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Henry Rollins Criticizes Robin Williams and Denounces Suicide in Scathing Column

Bryan Bedder, Getty Images

Never one to shy away from offending anyone, Henry Rollins is facing a social media backlash after writing a column for L.A. Weekly in which he condemns Robin Williams‘ decision to commit suicide.

Rollins, who said he believed Williams was a “good man” because of his performances for the United Service Organizations, was mostly critical of the late comedian over the effect his suicide will have on his children.

“How in the hell could you possibly do that to your children,” Rollins wrote. “I don’t care how well-adjusted your kid might be — choosing to kill yourself, rather than to be there for that child, is every shade of awful, traumatic and confusing. I think as soon as you have children, you waive your right to take your own life. No matter what mistakes you make in life, it should be your utmost goal not to traumatize your kids. So, you don’t kill yourself.”

Rollins doesn’t question the realities of depression and notes, “Depression is so personal and so unique to each of us that when you’re in its teeth, you think you invented it.” But the former Black Flag and Rollins Band frontman said he can’t respect anyone who makes the decision to take his or her own life.

“I no longer take this person seriously,” he wrote. “I may be able to appreciate what he or she did artistically but it’s impossible to feel bad for them. Their life wasn’t cut short — it was purposely abandoned. It’s hard to feel bad when the person did what they wanted to.”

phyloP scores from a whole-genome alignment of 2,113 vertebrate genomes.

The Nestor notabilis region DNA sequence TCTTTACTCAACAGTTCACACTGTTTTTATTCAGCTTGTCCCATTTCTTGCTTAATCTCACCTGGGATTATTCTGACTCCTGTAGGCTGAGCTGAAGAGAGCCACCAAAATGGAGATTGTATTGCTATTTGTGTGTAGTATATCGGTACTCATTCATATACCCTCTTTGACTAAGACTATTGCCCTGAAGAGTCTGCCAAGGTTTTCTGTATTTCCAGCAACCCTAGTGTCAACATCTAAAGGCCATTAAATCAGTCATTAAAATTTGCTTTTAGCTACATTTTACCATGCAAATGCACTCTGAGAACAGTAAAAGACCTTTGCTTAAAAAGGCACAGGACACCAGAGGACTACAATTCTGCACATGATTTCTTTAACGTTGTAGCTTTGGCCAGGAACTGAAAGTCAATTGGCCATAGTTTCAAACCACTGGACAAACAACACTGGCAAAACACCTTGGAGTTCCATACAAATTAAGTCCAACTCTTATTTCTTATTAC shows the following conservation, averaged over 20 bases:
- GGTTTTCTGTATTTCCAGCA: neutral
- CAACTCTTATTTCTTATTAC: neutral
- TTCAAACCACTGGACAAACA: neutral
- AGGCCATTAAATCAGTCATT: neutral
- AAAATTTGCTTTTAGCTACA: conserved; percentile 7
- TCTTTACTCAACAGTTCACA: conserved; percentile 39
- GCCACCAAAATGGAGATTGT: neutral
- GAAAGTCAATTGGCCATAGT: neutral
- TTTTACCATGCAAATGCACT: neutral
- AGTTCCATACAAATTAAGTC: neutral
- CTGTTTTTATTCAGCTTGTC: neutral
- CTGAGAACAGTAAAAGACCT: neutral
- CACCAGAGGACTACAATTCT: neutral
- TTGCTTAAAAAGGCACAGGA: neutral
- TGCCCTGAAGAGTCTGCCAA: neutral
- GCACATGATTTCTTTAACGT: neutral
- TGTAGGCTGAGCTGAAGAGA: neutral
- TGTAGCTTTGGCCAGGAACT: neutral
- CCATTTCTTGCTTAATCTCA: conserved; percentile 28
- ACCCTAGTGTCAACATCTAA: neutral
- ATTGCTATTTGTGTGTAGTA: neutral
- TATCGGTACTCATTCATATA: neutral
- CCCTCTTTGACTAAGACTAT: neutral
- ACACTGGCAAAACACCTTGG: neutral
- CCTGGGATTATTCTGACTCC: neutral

He also takes it a step further. “When someone negates their existence, they cancel themselves out in my mind,” he wrote. “I have many records, books and films featuring people who have taken their own lives, and I regard them all with a bit of distain [sic]. When someone commits this act, he or she is out of my analog world. I know they existed, yet they have nullified their existence because they willfully removed themselves from life. They were real but now they are not.”

While Rollins’ diatribe has started a larger conversation about suicide, the reaction has largely been negative. Some celebrities have reacted on social media:

In closing his column, Rollins referred to a statistic from the Centers for Disease Control and Prevention that 40,000 people kill themselves each year. He wrote, “In my opinion, that is 40,000 people who blew it.” Read the entire column here.

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